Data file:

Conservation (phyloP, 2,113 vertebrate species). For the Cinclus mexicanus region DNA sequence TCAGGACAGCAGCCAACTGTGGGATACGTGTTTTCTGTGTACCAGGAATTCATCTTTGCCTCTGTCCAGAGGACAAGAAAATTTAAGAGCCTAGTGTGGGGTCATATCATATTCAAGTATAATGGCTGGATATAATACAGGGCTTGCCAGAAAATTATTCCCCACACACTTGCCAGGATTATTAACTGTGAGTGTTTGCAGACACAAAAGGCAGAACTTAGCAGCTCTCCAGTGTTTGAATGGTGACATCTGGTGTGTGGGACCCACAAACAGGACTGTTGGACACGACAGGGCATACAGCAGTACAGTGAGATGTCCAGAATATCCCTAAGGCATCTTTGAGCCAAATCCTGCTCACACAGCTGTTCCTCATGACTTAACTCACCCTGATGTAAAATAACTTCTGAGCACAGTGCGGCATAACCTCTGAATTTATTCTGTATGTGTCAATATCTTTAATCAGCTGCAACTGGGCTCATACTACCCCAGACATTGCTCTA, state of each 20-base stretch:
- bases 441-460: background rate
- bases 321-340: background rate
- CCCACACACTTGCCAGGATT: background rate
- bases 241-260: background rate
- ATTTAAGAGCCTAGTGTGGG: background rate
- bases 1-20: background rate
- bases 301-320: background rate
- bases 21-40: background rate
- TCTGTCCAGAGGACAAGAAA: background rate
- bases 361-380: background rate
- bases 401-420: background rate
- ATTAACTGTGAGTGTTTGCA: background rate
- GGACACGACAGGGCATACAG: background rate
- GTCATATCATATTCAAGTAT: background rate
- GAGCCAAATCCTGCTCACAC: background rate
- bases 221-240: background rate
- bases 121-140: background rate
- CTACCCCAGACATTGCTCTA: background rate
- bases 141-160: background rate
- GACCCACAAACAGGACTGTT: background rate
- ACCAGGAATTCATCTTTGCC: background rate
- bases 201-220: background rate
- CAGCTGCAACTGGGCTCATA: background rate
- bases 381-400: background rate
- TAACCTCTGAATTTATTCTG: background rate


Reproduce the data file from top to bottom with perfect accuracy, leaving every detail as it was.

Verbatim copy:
Conservation (phyloP, 2,113 vertebrate species). For the Cinclus mexicanus region DNA sequence TCAGGACAGCAGCCAACTGTGGGATACGTGTTTTCTGTGTACCAGGAATTCATCTTTGCCTCTGTCCAGAGGACAAGAAAATTTAAGAGCCTAGTGTGGGGTCATATCATATTCAAGTATAATGGCTGGATATAATACAGGGCTTGCCAGAAAATTATTCCCCACACACTTGCCAGGATTATTAACTGTGAGTGTTTGCAGACACAAAAGGCAGAACTTAGCAGCTCTCCAGTGTTTGAATGGTGACATCTGGTGTGTGGGACCCACAAACAGGACTGTTGGACACGACAGGGCATACAGCAGTACAGTGAGATGTCCAGAATATCCCTAAGGCATCTTTGAGCCAAATCCTGCTCACACAGCTGTTCCTCATGACTTAACTCACCCTGATGTAAAATAACTTCTGAGCACAGTGCGGCATAACCTCTGAATTTATTCTGTATGTGTCAATATCTTTAATCAGCTGCAACTGGGCTCATACTACCCCAGACATTGCTCTA, state of each 20-base stretch:
- bases 441-460: background rate
- bases 321-340: background rate
- CCCACACACTTGCCAGGATT: background rate
- bases 241-260: background rate
- ATTTAAGAGCCTAGTGTGGG: background rate
- bases 1-20: background rate
- bases 301-320: background rate
- bases 21-40: background rate
- TCTGTCCAGAGGACAAGAAA: background rate
- bases 361-380: background rate
- bases 401-420: background rate
- ATTAACTGTGAGTGTTTGCA: background rate
- GGACACGACAGGGCATACAG: background rate
- GTCATATCATATTCAAGTAT: background rate
- GAGCCAAATCCTGCTCACAC: background rate
- bases 221-240: background rate
- bases 121-140: background rate
- CTACCCCAGACATTGCTCTA: background rate
- bases 141-160: background rate
- GACCCACAAACAGGACTGTT: background rate
- ACCAGGAATTCATCTTTGCC: background rate
- bases 201-220: background rate
- CAGCTGCAACTGGGCTCATA: background rate
- bases 381-400: background rate
- TAACCTCTGAATTTATTCTG: background rate